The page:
Jump to content
Premed 101 Forums

Snowmen

Members
  • Content Count

    1,170
  • Joined

  • Last visited

  • Days Won

    12

Snowmen last won the day on November 27 2019

Snowmen had the most liked content!

1 Follower

About Snowmen

  • Rank
    Senior Member

Profile Information

  • Gender
    Not Telling

Recent Profile Visitors

5,063 profile views
  1. Quebec doesn't. Call is 17h to 22h. You have different residents covering call from 20h to 8h (those usually are working nights 4 or 5 days/week for a week or a month at a time). The overlap between 20h and 22h is for the evening residents to finish the consults that were received before 20h but weren't completed. The night residents would be responsible for the consults received after 20h. Typically, the consults that can't be completed before 20h are turfed to the night residents so call is basically 17h to 20h-20h30.
  2. Before COVID, pretty much the only time you'd be wearing scrubs (and those would HAVE to be hospital supplied ones) was on a surgical rotation, otherwise business. There also are some technicalities. For instance, on an ortho rotation, you'd be expected to dress business on a clinic day. ER docs typically wear scrubs too but usually their own instead of the ugly hospital supplied ones. The rest of the time, you're not wearing scrubs altough, again, there are some exceptions. For instance, some procedure oriented IM specialists like GI or cardio will tend to wear scrubs or a scrub top when they
  3. I ended up getting an appointment to receive the first dose on Wednesday so not in time for my time on the COVID units (starting on the 11th) but fortunately I will have received both doses a week or two before my geriatrics rotation.
  4. Clerks in other cities have started receiving the vaccine. Meanwhile, I haven't heard anything despite doing internal medicine call (and therefore seeing suspected/confirmed COVID patients) and being headed to geriatrics in exactly 5 weeks and probably a week of COVID unit in the next couple weeks. Guess residents working with COVID patients and high risk patients aren't priority over here.
  5. As mentioned, your chances are really slim but 30$/program isn't much so I guess you should still apply (you miss 100% of the shots you don't take). On the other hand, I would prioritize ophthalmology or family medicine interviews over dermatology ones and I would make sure the time you spend on the dermatology letters and what not doesn't decrease the quality of your applications in the two specialties you should be focusing on. Like others have said, you really need to match this year or you're a bit screwed.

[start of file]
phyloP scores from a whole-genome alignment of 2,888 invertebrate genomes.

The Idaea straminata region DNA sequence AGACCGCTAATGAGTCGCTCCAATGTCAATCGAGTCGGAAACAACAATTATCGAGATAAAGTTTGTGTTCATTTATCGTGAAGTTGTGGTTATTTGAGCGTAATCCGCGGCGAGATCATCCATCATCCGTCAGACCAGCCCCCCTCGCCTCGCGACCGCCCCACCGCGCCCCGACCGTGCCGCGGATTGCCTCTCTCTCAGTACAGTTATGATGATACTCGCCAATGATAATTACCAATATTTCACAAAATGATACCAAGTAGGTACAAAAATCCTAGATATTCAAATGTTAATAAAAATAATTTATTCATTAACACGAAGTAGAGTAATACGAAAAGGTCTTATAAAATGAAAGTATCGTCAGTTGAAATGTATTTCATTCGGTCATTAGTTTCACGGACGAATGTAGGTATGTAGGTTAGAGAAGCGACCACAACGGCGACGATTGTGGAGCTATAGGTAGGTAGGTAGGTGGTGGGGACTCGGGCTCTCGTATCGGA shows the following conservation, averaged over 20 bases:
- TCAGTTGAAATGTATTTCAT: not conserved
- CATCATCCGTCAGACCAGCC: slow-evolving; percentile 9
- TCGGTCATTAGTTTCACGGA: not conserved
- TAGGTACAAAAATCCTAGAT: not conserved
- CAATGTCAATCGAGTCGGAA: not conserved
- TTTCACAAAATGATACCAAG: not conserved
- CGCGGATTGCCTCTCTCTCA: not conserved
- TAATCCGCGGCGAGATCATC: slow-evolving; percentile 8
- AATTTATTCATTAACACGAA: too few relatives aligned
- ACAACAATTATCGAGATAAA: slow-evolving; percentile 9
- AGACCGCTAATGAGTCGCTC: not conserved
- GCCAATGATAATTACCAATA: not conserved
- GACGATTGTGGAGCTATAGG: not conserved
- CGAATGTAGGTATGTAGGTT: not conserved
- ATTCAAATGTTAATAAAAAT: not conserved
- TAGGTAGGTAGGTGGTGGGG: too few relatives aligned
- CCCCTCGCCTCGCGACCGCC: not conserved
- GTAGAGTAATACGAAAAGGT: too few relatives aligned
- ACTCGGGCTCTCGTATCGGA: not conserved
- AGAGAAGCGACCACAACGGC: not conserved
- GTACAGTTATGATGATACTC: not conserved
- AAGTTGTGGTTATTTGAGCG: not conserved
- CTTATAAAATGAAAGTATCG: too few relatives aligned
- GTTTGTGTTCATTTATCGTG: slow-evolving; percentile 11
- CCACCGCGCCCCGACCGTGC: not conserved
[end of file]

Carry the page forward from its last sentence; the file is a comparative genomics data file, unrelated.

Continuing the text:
6. Careful though, if they trash him really bad, being better than that student doesn't really guarantee you're good.
  7. I'd assume New Brunswick has a resident association similar to PARO or the FMRQ?
  8. The pay difference really isn't very significant when you consider the HUGE difference in cost of living (especially rent).
  9. And the fact that an NP working in primary care ends up costing more per patient than a GP in the first place when you consider overhead and benefits.
  10. Regardless of whether or not she's entitled to her money, everyone should be entitled to their opinion as long as it isn't causing anyone prejudice. I don't think anyone suffered any prejudice outside of being offended that someone wouldn't agree with them. They should receive loans and lines of credits, which they will repay unlike donations.
  11. If it isn't for him to decide that this is unethical, then neither is it your job to decide that it is ethical. I have a hard time understanding how someone who will be part of the top 1% of earners (as it seems that she intends to stay in Canada) should be asking for charity from anyone. Anyone who argues that a medical student is more deserving of people's money than other charities should rethink their beliefs.
  12. In Quebec, the CV and whatnot are not part of the evaluation process so he could withdraw without it having any consequence outside of pissing off his supervisor. The issue with leaving your master's is that nursing doesn't have a particularly good "IFG" (the difficulty rating for the R-score calculation in Quebec). Outside of maybe UdeM, you'd be shooting yourself in the foot by switching to nursing (unless your biochemistry GPA isn't very high, in which case, there is no foot to shoot at since it will follow you forever and will be difficult to overcome, meaning your odds of getting in
  13. If you have 15 first-author publications during medical school, that actually sounds really shady. Hard to be that productive and have anything of adequate quality.
  14. You can be sure that if patients started finding out, there would be at least one of them who would be glad to expose this person (because people like to gossip and bash on MDs).
×
×
  • Create New...